Review by Dom O'Hanlon
2 June 2016
'Shuffle Along, or, The Making of the Musical Sensation of 1921 and All That Followed' may not have the most catchy title of the current Broadway season but is certainly holding its own against a number of popular big-hitters and the obvious domination of 'Hamilton.' Whereas Lin-Manuel Miranda's hip-hop infused American history lesson has broken boundaries for the musical form for the foreseeable future, Shuffle Along... tells a similar story of a breakout musical that held as much cultural significance some 95 years ago.
Featuring a score by Eubie Blake and Noble Sissle, this new musical focuses on the challenges of mounting the original production of Shuffle Along and its subsequent effects on Broadway as well as race relations within the performance industry. Director and book writer George C. Wolfe is no stranger to bringing difficult work to the commercial realm, and he is to be commended for his delivery and commitment to what certainly seems to be a labour of love for all involved.
It's a show that may be difficult to categorise and compare, but at times that becomes more of a virtue when viewed against the context of the current Broadway season. Like Sondheim and Lapine's 1984 Pulitzer Prize winning 'Sunday in the Park With George', the show takes a significant piece of art, and not only provides context and back story, but also delves into the world that followed its creation. Like Sunday..., the piece neatly divides between the acts, ending with the creation and Broadway première of Shuffle Along, and uses act two to explore 'all that followed', but runs the risk of dividing the show too cleanly between two stalls.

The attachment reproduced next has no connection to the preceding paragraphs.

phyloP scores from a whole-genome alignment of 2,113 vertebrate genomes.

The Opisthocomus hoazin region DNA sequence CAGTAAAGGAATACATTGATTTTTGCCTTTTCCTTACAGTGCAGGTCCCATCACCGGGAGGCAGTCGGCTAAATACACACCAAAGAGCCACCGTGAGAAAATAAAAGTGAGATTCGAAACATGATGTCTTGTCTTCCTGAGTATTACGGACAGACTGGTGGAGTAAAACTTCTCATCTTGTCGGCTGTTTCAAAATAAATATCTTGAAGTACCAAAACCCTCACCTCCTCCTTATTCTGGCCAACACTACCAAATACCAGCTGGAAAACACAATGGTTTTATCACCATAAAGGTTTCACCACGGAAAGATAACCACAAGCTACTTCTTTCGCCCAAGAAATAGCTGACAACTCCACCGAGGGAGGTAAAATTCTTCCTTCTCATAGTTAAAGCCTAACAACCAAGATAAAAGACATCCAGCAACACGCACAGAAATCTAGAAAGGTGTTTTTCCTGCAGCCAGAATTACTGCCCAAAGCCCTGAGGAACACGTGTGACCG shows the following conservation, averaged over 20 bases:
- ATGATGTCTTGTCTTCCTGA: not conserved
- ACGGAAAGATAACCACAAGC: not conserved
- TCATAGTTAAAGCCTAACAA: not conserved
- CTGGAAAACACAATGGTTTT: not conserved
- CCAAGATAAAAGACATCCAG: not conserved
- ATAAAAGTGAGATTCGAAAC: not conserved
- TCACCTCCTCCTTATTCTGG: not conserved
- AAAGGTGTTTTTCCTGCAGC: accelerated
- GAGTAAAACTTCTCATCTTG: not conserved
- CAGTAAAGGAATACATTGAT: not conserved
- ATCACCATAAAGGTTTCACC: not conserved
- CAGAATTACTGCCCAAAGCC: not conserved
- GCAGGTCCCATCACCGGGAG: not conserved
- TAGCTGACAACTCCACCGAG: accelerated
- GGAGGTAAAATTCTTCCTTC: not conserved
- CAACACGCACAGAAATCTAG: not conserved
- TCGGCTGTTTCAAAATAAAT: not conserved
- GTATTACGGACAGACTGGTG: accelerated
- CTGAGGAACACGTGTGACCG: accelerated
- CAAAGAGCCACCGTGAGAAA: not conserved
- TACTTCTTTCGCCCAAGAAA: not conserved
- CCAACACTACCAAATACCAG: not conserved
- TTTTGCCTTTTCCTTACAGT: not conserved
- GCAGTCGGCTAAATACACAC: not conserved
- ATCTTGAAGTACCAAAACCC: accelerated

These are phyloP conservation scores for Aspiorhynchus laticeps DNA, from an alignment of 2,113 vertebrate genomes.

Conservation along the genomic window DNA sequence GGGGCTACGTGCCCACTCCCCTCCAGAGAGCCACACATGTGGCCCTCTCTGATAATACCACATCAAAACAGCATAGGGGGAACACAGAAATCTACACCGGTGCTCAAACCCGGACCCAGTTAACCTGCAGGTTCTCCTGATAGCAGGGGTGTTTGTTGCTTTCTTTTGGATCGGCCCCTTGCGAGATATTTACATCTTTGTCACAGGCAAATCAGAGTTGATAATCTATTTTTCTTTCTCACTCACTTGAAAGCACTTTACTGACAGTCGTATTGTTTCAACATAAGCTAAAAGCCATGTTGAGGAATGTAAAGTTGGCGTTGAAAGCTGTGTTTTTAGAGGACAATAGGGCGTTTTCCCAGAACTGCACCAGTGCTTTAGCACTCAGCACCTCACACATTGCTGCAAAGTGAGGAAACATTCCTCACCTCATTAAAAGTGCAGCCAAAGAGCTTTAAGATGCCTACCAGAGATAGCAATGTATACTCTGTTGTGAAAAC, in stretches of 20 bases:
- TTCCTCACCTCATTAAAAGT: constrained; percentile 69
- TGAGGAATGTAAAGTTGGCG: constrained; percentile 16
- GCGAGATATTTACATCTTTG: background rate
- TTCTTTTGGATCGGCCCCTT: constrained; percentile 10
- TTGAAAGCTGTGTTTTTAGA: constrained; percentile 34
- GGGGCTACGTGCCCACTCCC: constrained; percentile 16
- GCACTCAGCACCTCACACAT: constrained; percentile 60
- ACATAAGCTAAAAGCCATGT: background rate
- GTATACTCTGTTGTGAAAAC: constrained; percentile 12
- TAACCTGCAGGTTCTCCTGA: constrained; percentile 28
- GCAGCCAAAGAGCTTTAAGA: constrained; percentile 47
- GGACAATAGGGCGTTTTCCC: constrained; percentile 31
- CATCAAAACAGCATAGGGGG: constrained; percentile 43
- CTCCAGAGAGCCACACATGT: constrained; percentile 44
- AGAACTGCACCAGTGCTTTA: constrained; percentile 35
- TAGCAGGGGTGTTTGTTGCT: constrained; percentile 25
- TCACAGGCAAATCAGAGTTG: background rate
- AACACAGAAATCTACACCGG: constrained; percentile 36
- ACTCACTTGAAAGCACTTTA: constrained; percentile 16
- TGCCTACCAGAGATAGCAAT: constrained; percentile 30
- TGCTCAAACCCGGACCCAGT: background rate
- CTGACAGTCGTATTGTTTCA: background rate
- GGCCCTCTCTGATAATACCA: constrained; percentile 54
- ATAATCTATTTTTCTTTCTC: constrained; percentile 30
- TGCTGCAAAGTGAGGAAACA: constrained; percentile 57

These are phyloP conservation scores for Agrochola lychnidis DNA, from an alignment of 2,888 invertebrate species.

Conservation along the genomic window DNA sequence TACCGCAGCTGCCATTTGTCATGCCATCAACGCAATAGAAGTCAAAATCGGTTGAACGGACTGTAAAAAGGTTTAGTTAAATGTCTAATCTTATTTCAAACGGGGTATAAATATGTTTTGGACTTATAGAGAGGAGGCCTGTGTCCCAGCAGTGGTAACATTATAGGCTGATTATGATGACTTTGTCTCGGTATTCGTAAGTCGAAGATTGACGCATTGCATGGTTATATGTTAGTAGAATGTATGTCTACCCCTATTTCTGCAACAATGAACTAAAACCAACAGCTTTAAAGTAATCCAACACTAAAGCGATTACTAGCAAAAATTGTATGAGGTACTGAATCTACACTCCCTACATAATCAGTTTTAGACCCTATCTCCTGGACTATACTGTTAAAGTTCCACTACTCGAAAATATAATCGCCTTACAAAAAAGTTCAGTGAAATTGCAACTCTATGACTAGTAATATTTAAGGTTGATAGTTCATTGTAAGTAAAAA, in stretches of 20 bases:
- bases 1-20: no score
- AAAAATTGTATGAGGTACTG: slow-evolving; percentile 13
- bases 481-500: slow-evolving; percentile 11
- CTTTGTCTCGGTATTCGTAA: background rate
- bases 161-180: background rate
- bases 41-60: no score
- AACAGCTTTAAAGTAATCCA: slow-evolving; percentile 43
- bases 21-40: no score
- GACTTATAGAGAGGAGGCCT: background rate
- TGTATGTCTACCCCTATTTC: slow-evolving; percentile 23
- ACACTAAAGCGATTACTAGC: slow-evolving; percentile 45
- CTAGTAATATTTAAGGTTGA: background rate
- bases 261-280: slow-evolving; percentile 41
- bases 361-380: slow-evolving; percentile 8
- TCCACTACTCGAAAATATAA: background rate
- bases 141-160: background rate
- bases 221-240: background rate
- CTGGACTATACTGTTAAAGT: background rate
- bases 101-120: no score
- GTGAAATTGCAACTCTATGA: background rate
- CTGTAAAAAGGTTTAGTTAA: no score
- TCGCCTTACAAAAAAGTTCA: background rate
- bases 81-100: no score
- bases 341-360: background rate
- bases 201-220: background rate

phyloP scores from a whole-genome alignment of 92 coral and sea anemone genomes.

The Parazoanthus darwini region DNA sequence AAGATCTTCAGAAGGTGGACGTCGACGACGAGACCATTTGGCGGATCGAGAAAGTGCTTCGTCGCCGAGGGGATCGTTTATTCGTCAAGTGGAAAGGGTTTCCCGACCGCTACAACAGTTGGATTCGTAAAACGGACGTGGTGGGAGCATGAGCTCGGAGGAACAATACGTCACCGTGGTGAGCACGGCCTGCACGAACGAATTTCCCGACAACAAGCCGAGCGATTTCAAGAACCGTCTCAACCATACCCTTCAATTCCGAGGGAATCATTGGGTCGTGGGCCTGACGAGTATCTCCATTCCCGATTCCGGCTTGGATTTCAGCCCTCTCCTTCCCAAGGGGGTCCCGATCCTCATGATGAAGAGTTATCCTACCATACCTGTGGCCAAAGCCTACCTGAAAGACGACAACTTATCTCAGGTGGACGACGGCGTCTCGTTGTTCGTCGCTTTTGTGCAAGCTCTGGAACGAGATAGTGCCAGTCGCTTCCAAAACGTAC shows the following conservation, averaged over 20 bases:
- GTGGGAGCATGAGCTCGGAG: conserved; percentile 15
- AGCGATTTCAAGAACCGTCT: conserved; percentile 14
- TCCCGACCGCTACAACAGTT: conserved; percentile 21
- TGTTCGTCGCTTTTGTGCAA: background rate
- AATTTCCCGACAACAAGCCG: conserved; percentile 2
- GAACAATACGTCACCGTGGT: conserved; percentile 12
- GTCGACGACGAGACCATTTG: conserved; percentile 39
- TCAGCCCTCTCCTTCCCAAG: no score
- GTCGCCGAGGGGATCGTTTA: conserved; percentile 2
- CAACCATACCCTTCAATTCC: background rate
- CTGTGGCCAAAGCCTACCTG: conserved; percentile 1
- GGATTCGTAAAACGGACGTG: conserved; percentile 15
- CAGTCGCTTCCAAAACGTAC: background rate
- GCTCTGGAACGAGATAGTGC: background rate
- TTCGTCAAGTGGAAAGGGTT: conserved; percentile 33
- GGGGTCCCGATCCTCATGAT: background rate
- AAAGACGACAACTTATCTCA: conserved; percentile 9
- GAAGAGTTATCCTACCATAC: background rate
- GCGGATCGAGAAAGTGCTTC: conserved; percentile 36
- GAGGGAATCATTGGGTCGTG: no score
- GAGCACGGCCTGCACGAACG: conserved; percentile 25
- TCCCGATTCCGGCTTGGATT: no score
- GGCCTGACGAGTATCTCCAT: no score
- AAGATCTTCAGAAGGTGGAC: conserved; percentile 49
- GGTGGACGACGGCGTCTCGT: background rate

The greatest problem is its balance between showing and telling the audience. With so much context and ground to cover leading up to the creation of the musical and its subsequent development, narration is overused and quickly becomes tiresome. With so much front-facing narration momentum is lost instead of built or sustained, and you end up feeling lectured to about the project's virtues, which take a while to really settle and unfold. The historical and cultural checkpoints are covered somewhat obsequiously in the first act, but this attention to detail manages to come full circle in the second and provide necessary release, providing the audience remains firmly behind the narrative.
Book troubles aside, it is the staging that is the real jewel in the crown and raises the overall standard of the production to more than a simple history lesson. Savion Glover's choreography is a wonder to behold, and whilst it potentially misses the same political mark as his work on 'Bring in 'da Noise, Bring in 'da Funk,' it dazzles and charms in all the right places. The entire cast tap dances up a storm, along with some fine formation work and musical staging that manages to encompass multiple times and locations, utilising a fiercely drilled and enigmatic company of triple-threat performers.